I call these environments “Infinite Interns“. In order to help journalists see the possibilities of what I do, I tell then to think about what they could accomplish if they had an infinite amount of interns. Because that’s what code is.  Here are a couple of slides about my Infinite Interns system:

To use this system I have another repository called Skel. This is the skeleton layout for all my data driven projects. Every time I start a new project I download Skel. This also has folders for the various components of my investigation, the source data, the transformed data, the analysis, etc. With each intern I bring to life I transform the data and put the results on my own machine. After that I kill it. A benefit of having virtual interns is that no labour laws apply!

All my processes are coded, as are my environments, so I can write a script that will automatically run the investigation from start to finish in one command. In that way it is completely transparent and reproducible.

Why I Do It

It has taken me a long time to develop this process. It’s built on what I’ve come to learn as an OpenNews Fellow at The Guardian. I use code to do journalism, to find and report stories. Thus my process of development is not built around agile or responsiveness or all the other ways developer teams are run. My process is built around transparency and reproducibility. It is meant to stand up in court.

I practice this on every scale. For instance, I have a three step process when I scrape. For a large enough dataset, there will be a search function on a webpage which will pull out sections of the database. I write a scraper to pull out every section, paginate through the entries and store the URLs for each of the individual entries. Then I write another scraper to go to all the URLs and store the HTML for the page. All of it. Only after I have done that do I write a third and final scraper to collect all the necessary details and store it in a structured database.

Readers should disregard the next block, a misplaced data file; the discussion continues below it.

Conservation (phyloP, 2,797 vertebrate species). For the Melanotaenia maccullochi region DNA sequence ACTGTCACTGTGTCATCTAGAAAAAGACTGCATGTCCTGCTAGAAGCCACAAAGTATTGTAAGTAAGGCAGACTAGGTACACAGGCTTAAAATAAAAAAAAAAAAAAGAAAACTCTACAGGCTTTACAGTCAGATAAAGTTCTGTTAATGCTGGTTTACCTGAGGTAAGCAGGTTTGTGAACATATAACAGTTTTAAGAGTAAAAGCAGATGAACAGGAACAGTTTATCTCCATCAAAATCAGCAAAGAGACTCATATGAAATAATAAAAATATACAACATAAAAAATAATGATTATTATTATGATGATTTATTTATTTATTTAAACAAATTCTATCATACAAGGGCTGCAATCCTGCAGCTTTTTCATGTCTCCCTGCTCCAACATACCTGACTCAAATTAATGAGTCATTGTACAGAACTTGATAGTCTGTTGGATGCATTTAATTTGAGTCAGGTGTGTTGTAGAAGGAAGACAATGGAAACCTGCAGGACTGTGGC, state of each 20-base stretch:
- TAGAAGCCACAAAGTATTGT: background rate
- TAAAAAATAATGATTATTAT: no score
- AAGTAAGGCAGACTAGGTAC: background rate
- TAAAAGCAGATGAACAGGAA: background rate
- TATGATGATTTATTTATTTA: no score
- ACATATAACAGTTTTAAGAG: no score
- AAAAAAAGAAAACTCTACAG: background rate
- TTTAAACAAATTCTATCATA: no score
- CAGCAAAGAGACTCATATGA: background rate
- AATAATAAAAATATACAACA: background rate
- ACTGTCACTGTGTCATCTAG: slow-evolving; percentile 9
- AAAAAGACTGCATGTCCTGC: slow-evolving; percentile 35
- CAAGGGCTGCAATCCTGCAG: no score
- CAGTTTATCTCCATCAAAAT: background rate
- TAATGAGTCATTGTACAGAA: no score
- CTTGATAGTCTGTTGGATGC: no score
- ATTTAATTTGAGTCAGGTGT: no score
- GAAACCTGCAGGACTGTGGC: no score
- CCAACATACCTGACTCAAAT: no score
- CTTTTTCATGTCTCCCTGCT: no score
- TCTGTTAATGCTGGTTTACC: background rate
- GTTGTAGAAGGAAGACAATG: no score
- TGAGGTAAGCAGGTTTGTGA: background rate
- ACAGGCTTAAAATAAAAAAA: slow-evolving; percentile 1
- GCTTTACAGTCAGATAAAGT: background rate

Having recently taught this process to a group of developers at Al Jazeera English, one of them asked me why I have this second interim step. Surely it wastes time and computing space. You need it just as a journalist needs their notes. When you scrape a website you are fetching information from a site that has fetched it from a server. The entity you are investigating has access to that server and can change that information. It will change on the site and what proof do you have that you did not fabricate the data or retrieve it incorrectly. If you have the HTML you have proof of what the website retrieved at that point in time.

I am a journalist by training and am learning developer skills. But I am creating my own processes based on what I need as a journalist not as a developer. It is an ever evolving process but that insight is the result of two years delving into the world of data journalism. As long as you have an insight of your own, a unique way of getting done what you need to get done, then you are a data journalist.